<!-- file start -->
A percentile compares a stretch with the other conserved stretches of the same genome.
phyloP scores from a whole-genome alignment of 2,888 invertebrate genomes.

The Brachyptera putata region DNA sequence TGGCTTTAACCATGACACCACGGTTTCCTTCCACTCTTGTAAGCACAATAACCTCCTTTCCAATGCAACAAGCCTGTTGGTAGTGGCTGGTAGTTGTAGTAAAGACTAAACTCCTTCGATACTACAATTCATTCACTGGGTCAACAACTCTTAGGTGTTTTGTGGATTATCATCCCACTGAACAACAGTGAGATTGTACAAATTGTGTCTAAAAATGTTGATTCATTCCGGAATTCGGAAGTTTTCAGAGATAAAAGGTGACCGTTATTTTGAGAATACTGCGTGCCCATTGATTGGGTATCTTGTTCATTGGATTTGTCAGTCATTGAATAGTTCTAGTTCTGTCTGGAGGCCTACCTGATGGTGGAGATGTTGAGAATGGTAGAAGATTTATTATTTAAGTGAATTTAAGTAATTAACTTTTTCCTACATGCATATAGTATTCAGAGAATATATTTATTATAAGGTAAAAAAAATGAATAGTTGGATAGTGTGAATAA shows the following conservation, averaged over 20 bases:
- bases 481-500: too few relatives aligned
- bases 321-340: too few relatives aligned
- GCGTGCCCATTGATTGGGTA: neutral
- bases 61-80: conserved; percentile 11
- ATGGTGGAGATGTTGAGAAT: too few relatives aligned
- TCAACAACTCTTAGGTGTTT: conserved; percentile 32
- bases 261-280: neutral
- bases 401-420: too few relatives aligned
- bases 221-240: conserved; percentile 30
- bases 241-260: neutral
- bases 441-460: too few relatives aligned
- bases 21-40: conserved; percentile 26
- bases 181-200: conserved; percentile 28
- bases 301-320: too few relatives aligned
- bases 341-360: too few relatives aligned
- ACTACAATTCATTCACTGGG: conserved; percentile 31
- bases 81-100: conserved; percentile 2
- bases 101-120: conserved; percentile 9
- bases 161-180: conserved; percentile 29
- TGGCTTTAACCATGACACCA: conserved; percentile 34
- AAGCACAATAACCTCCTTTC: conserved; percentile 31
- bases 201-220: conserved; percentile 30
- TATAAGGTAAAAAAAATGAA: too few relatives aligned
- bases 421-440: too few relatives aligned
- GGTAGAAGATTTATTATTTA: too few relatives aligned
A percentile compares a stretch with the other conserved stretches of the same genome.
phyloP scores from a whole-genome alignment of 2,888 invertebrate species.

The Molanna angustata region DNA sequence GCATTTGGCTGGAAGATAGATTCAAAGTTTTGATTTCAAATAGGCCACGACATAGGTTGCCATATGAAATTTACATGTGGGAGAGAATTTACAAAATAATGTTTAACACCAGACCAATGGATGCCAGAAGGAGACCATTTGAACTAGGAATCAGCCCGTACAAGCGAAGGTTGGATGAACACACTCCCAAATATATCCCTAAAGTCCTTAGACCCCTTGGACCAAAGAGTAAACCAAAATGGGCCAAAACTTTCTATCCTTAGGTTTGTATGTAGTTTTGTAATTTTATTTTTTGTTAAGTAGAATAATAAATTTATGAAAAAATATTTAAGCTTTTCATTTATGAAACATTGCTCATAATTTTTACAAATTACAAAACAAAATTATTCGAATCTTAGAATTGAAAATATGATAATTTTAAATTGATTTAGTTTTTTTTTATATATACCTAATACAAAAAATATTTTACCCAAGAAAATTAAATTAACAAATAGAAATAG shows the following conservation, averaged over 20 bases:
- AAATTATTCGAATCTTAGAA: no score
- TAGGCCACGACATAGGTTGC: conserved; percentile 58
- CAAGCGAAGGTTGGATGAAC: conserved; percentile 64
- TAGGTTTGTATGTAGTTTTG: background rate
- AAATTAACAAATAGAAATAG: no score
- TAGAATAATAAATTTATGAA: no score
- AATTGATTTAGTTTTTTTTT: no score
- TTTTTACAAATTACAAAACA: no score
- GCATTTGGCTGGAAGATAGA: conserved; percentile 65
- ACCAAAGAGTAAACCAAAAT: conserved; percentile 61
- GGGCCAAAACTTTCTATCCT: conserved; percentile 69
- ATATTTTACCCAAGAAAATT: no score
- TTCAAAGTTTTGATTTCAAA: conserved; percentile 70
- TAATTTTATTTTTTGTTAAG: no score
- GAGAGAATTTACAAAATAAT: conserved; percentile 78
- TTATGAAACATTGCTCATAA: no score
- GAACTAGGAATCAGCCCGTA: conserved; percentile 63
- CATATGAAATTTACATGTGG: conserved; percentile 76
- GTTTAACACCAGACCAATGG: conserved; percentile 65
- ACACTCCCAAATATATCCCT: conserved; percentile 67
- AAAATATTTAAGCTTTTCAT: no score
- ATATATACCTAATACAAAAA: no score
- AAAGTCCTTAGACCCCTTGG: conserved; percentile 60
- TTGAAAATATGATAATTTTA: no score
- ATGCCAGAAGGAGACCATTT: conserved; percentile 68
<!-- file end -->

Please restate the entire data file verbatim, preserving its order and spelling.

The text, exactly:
A percentile compares a stretch with the other conserved stretches of the same genome.
phyloP scores from a whole-genome alignment of 2,888 invertebrate genomes.

The Brachyptera putata region DNA sequence TGGCTTTAACCATGACACCACGGTTTCCTTCCACTCTTGTAAGCACAATAACCTCCTTTCCAATGCAACAAGCCTGTTGGTAGTGGCTGGTAGTTGTAGTAAAGACTAAACTCCTTCGATACTACAATTCATTCACTGGGTCAACAACTCTTAGGTGTTTTGTGGATTATCATCCCACTGAACAACAGTGAGATTGTACAAATTGTGTCTAAAAATGTTGATTCATTCCGGAATTCGGAAGTTTTCAGAGATAAAAGGTGACCGTTATTTTGAGAATACTGCGTGCCCATTGATTGGGTATCTTGTTCATTGGATTTGTCAGTCATTGAATAGTTCTAGTTCTGTCTGGAGGCCTACCTGATGGTGGAGATGTTGAGAATGGTAGAAGATTTATTATTTAAGTGAATTTAAGTAATTAACTTTTTCCTACATGCATATAGTATTCAGAGAATATATTTATTATAAGGTAAAAAAAATGAATAGTTGGATAGTGTGAATAA shows the following conservation, averaged over 20 bases:
- bases 481-500: too few relatives aligned
- bases 321-340: too few relatives aligned
- GCGTGCCCATTGATTGGGTA: neutral
- bases 61-80: conserved; percentile 11
- ATGGTGGAGATGTTGAGAAT: too few relatives aligned
- TCAACAACTCTTAGGTGTTT: conserved; percentile 32
- bases 261-280: neutral
- bases 401-420: too few relatives aligned
- bases 221-240: conserved; percentile 30
- bases 241-260: neutral
- bases 441-460: too few relatives aligned
- bases 21-40: conserved; percentile 26
- bases 181-200: conserved; percentile 28
- bases 301-320: too few relatives aligned
- bases 341-360: too few relatives aligned
- ACTACAATTCATTCACTGGG: conserved; percentile 31
- bases 81-100: conserved; percentile 2
- bases 101-120: conserved; percentile 9
- bases 161-180: conserved; percentile 29
- TGGCTTTAACCATGACACCA: conserved; percentile 34
- AAGCACAATAACCTCCTTTC: conserved; percentile 31
- bases 201-220: conserved; percentile 30
- TATAAGGTAAAAAAAATGAA: too few relatives aligned
- bases 421-440: too few relatives aligned
- GGTAGAAGATTTATTATTTA: too few relatives aligned
A percentile compares a stretch with the other conserved stretches of the same genome.
phyloP scores from a whole-genome alignment of 2,888 invertebrate species.

The Molanna angustata region DNA sequence GCATTTGGCTGGAAGATAGATTCAAAGTTTTGATTTCAAATAGGCCACGACATAGGTTGCCATATGAAATTTACATGTGGGAGAGAATTTACAAAATAATGTTTAACACCAGACCAATGGATGCCAGAAGGAGACCATTTGAACTAGGAATCAGCCCGTACAAGCGAAGGTTGGATGAACACACTCCCAAATATATCCCTAAAGTCCTTAGACCCCTTGGACCAAAGAGTAAACCAAAATGGGCCAAAACTTTCTATCCTTAGGTTTGTATGTAGTTTTGTAATTTTATTTTTTGTTAAGTAGAATAATAAATTTATGAAAAAATATTTAAGCTTTTCATTTATGAAACATTGCTCATAATTTTTACAAATTACAAAACAAAATTATTCGAATCTTAGAATTGAAAATATGATAATTTTAAATTGATTTAGTTTTTTTTTATATATACCTAATACAAAAAATATTTTACCCAAGAAAATTAAATTAACAAATAGAAATAG shows the following conservation, averaged over 20 bases:
- AAATTATTCGAATCTTAGAA: no score
- TAGGCCACGACATAGGTTGC: conserved; percentile 58
- CAAGCGAAGGTTGGATGAAC: conserved; percentile 64
- TAGGTTTGTATGTAGTTTTG: background rate
- AAATTAACAAATAGAAATAG: no score
- TAGAATAATAAATTTATGAA: no score
- AATTGATTTAGTTTTTTTTT: no score
- TTTTTACAAATTACAAAACA: no score
- GCATTTGGCTGGAAGATAGA: conserved; percentile 65
- ACCAAAGAGTAAACCAAAAT: conserved; percentile 61
- GGGCCAAAACTTTCTATCCT: conserved; percentile 69
- ATATTTTACCCAAGAAAATT: no score
- TTCAAAGTTTTGATTTCAAA: conserved; percentile 70
- TAATTTTATTTTTTGTTAAG: no score
- GAGAGAATTTACAAAATAAT: conserved; percentile 78
- TTATGAAACATTGCTCATAA: no score
- GAACTAGGAATCAGCCCGTA: conserved; percentile 63
- CATATGAAATTTACATGTGG: conserved; percentile 76
- GTTTAACACCAGACCAATGG: conserved; percentile 65
- ACACTCCCAAATATATCCCT: conserved; percentile 67
- AAAATATTTAAGCTTTTCAT: no score
- ATATATACCTAATACAAAAA: no score
- AAAGTCCTTAGACCCCTTGG: conserved; percentile 60
- TTGAAAATATGATAATTTTA: no score
- ATGCCAGAAGGAGACCATTT: conserved; percentile 68